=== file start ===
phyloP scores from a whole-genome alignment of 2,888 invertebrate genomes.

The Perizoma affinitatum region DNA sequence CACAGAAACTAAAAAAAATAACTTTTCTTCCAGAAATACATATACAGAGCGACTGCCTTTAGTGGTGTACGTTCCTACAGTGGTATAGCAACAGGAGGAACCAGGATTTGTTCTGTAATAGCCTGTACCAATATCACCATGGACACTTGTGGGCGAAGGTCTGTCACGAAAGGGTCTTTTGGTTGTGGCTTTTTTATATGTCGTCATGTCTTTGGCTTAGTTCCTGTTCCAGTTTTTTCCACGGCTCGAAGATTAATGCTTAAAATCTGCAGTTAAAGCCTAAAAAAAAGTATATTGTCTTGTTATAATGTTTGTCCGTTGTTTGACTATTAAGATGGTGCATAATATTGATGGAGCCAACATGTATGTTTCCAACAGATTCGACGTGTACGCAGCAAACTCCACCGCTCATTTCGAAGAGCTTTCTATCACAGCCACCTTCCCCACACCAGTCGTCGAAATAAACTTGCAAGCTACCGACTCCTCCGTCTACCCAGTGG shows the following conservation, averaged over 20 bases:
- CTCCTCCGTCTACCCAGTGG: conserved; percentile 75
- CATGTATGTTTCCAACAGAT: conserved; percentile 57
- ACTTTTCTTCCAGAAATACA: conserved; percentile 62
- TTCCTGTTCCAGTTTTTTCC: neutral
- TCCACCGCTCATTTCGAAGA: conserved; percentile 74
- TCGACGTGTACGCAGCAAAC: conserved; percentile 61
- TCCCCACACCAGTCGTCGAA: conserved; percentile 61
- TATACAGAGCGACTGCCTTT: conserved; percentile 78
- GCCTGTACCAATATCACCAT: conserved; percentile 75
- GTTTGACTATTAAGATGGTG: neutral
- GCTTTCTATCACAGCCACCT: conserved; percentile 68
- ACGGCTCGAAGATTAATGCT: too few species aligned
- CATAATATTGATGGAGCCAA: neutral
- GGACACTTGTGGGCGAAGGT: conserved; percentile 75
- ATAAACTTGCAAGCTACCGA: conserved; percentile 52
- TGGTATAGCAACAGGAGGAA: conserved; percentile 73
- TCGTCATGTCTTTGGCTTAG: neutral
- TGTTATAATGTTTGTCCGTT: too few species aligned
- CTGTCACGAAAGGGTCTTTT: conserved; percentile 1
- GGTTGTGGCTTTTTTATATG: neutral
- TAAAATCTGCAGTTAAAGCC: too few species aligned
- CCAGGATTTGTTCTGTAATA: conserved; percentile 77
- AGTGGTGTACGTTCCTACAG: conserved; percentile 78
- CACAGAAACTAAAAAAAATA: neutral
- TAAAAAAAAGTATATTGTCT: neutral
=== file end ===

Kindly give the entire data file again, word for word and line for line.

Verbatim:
phyloP scores from a whole-genome alignment of 2,888 invertebrate genomes.

The Perizoma affinitatum region DNA sequence CACAGAAACTAAAAAAAATAACTTTTCTTCCAGAAATACATATACAGAGCGACTGCCTTTAGTGGTGTACGTTCCTACAGTGGTATAGCAACAGGAGGAACCAGGATTTGTTCTGTAATAGCCTGTACCAATATCACCATGGACACTTGTGGGCGAAGGTCTGTCACGAAAGGGTCTTTTGGTTGTGGCTTTTTTATATGTCGTCATGTCTTTGGCTTAGTTCCTGTTCCAGTTTTTTCCACGGCTCGAAGATTAATGCTTAAAATCTGCAGTTAAAGCCTAAAAAAAAGTATATTGTCTTGTTATAATGTTTGTCCGTTGTTTGACTATTAAGATGGTGCATAATATTGATGGAGCCAACATGTATGTTTCCAACAGATTCGACGTGTACGCAGCAAACTCCACCGCTCATTTCGAAGAGCTTTCTATCACAGCCACCTTCCCCACACCAGTCGTCGAAATAAACTTGCAAGCTACCGACTCCTCCGTCTACCCAGTGG shows the following conservation, averaged over 20 bases:
- CTCCTCCGTCTACCCAGTGG: conserved; percentile 75
- CATGTATGTTTCCAACAGAT: conserved; percentile 57
- ACTTTTCTTCCAGAAATACA: conserved; percentile 62
- TTCCTGTTCCAGTTTTTTCC: neutral
- TCCACCGCTCATTTCGAAGA: conserved; percentile 74
- TCGACGTGTACGCAGCAAAC: conserved; percentile 61
- TCCCCACACCAGTCGTCGAA: conserved; percentile 61
- TATACAGAGCGACTGCCTTT: conserved; percentile 78
- GCCTGTACCAATATCACCAT: conserved; percentile 75
- GTTTGACTATTAAGATGGTG: neutral
- GCTTTCTATCACAGCCACCT: conserved; percentile 68
- ACGGCTCGAAGATTAATGCT: too few species aligned
- CATAATATTGATGGAGCCAA: neutral
- GGACACTTGTGGGCGAAGGT: conserved; percentile 75
- ATAAACTTGCAAGCTACCGA: conserved; percentile 52
- TGGTATAGCAACAGGAGGAA: conserved; percentile 73
- TCGTCATGTCTTTGGCTTAG: neutral
- TGTTATAATGTTTGTCCGTT: too few species aligned
- CTGTCACGAAAGGGTCTTTT: conserved; percentile 1
- GGTTGTGGCTTTTTTATATG: neutral
- TAAAATCTGCAGTTAAAGCC: too few species aligned
- CCAGGATTTGTTCTGTAATA: conserved; percentile 77
- AGTGGTGTACGTTCCTACAG: conserved; percentile 78
- CACAGAAACTAAAAAAAATA: neutral
- TAAAAAAAAGTATATTGTCT: neutral